News items, stories and information about ticks from around the region and beyond.
CONCORD, N.H. - Two viruses that have never been seen in New Hampshire before have shown up in the same person. The Department of Health and Human Services said a man from Hillsborough County has tested positive for both the Jamestown Canyon virus, which is transmitted by infected mosquitoes, and the Powassan virus, which is carried by ticks.
Public health director Dr. Jose Montero said both viruses have been around the United States for a while, and the Powassan virus has been found in Maine and Vermont, so the New Hampshire case is not a surprise.
He said residents should take the same precautions they use to prevent other mosquito and tick viruses, including wearing effective insect repellent and doing regular tick checks.
SARATOGA, N.Y. - A study conducted in part by researchers at the Wadsworth Center in Slingerlands revealed that a potentially deadly tick borne virus has been found in people in Saratoga and Albany County.
The New York State Department of Health and the Saratoga County Health Department says there was one confirmed case of the deer tick virus, also known as Powassan virus, in May of this year in Saratoga County.
According to the Centers for Disease Control its one of the 16 confirmed cases in New York State. According to the CDC it did kill a patient in Minnesota taken care of by Dr. Justin Birge.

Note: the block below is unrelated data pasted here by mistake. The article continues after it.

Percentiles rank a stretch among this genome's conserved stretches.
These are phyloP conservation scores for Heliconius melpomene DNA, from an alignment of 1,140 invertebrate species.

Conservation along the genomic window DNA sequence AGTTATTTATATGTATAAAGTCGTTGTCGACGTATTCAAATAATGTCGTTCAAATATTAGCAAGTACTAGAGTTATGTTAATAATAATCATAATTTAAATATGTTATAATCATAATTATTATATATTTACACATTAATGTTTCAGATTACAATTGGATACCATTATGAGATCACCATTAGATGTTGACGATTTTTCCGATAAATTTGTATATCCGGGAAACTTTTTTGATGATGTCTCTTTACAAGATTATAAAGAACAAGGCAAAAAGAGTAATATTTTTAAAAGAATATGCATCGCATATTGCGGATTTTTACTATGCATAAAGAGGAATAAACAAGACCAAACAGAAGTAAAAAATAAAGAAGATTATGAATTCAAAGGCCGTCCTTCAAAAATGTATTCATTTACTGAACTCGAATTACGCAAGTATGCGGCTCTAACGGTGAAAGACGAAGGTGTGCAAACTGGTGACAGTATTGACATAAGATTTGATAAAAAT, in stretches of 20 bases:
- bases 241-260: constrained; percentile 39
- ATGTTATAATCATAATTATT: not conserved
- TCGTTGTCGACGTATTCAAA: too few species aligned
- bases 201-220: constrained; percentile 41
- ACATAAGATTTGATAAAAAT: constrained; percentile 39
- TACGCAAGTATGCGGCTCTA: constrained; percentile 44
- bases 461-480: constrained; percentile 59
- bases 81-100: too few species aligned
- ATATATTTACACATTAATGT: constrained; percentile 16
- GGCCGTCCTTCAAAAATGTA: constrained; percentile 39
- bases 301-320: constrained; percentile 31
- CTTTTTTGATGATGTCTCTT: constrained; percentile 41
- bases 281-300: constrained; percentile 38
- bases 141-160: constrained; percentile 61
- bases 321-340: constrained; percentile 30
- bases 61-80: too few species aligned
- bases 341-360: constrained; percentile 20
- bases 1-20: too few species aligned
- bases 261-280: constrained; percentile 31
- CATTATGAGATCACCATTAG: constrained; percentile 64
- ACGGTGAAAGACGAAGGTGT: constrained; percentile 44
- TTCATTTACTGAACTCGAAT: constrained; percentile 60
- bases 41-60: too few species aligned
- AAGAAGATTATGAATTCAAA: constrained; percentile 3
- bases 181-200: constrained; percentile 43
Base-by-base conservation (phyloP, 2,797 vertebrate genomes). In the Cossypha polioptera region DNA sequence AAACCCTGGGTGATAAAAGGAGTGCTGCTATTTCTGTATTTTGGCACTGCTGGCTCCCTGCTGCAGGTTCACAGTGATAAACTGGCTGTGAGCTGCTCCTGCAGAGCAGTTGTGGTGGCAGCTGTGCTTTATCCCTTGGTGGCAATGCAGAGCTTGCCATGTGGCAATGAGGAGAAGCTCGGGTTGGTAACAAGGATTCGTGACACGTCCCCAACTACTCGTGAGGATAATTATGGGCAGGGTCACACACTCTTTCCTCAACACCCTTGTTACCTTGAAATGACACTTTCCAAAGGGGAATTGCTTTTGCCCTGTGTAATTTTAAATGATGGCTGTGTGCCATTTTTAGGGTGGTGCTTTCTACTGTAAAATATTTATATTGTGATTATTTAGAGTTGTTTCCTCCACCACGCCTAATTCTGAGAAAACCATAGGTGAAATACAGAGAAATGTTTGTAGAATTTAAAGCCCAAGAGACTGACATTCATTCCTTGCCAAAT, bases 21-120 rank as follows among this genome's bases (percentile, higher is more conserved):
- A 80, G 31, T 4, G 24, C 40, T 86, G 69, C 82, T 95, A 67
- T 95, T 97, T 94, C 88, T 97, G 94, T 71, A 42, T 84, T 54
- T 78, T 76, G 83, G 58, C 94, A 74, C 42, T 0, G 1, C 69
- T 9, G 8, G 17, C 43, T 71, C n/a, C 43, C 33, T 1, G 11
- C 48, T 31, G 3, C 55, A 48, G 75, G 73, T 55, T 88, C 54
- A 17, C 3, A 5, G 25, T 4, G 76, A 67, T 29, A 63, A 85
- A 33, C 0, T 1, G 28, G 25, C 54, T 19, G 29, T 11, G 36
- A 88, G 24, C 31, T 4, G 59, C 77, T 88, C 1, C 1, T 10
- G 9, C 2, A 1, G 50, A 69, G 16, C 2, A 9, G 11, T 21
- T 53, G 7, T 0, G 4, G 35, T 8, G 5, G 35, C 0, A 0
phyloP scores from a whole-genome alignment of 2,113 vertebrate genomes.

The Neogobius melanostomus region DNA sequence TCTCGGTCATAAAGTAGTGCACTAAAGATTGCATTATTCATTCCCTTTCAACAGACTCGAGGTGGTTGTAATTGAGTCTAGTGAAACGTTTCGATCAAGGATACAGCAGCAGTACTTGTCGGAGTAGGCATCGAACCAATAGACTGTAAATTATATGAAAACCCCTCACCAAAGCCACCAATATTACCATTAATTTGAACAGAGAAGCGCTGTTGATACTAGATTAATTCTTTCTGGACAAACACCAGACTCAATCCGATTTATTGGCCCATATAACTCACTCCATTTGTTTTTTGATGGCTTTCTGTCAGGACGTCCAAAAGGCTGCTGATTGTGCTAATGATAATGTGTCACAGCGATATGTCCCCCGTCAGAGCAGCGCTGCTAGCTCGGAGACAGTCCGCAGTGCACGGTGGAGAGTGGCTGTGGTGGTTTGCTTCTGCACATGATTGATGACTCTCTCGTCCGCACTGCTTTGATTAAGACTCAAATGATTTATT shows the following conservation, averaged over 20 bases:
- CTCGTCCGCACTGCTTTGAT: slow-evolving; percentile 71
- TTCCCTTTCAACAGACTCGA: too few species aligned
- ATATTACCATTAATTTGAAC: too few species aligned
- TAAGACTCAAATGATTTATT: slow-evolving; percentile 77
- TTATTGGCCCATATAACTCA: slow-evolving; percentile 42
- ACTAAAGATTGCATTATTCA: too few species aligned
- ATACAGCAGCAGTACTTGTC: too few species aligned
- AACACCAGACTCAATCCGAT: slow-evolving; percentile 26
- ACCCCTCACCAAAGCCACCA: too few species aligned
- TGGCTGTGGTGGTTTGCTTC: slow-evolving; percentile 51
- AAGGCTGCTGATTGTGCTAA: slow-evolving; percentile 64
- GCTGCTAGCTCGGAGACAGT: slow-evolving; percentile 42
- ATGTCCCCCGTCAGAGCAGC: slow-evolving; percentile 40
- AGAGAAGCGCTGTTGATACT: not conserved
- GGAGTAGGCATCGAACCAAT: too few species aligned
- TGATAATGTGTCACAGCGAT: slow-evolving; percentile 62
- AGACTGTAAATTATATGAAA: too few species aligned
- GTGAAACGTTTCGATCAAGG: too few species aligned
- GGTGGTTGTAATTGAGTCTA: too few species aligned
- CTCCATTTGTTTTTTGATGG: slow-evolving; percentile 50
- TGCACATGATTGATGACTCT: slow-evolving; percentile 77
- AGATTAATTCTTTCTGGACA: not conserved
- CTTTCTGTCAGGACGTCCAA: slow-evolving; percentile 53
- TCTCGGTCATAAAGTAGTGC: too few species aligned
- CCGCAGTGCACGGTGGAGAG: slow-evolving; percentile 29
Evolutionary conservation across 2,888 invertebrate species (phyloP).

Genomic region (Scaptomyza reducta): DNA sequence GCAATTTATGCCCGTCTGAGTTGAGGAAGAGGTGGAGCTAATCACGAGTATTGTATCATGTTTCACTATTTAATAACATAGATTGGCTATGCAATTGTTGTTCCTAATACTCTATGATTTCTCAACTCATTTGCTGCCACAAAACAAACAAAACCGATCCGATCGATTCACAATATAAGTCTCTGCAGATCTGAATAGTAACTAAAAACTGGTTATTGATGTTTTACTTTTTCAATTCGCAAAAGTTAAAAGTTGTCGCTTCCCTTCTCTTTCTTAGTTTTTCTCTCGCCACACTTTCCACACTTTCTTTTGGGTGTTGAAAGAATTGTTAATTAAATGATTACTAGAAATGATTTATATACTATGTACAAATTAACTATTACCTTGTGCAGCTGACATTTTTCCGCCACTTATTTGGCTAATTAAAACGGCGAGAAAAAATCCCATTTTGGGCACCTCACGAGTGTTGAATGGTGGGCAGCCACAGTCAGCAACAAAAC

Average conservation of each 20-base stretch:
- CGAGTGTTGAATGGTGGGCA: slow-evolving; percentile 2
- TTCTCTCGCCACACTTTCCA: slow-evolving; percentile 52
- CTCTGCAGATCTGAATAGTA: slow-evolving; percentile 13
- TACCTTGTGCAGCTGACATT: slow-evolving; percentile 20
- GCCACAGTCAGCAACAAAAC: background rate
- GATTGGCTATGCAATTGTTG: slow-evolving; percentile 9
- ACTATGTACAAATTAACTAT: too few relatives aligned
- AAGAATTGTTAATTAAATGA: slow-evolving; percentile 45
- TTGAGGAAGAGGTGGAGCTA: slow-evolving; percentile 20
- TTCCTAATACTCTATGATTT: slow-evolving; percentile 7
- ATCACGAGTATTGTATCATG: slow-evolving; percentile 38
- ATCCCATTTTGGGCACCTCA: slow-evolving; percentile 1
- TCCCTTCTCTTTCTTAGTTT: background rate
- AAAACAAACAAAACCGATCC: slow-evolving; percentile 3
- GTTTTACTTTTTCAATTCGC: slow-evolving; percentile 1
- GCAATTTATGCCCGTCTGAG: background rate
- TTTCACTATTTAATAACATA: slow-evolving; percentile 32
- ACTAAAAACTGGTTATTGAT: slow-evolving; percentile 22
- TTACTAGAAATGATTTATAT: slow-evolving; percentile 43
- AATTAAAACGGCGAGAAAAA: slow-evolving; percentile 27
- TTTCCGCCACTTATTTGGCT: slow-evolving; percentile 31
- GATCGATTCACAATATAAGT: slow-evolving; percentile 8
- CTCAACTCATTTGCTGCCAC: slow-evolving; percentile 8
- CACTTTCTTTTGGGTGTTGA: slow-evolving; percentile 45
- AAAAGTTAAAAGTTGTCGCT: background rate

"So brain swelling from the virus was what caused her death and it led to respiratory failure and coma," said Dr. Birge.
Dr Birge says the tick borne illness can be hard to diagnose because its beginning symptoms are similar to the flu, but severe symptoms are more noticeable.
"Certainly something like altered level of consciousness, being very sleepy,"said Dr. Birge.
Dr. Birge says someone infected may not have symptoms until two weeks later, and testing for the virus is difficult. Perhaps the most troubling part of the deer tick virus is the lack of a cure.
"In terms of treating the viral infection in itself there's no treatment," said Dr. Birge.
Dr. Laura Kramer with the Wadsworth Center tells NEWS10 that one person has died from this virus. She says the person died within 8 months of severe symptoms.
Symptoms people face after contracting Powassan virus include drowsiness, lethargy, headache and fever.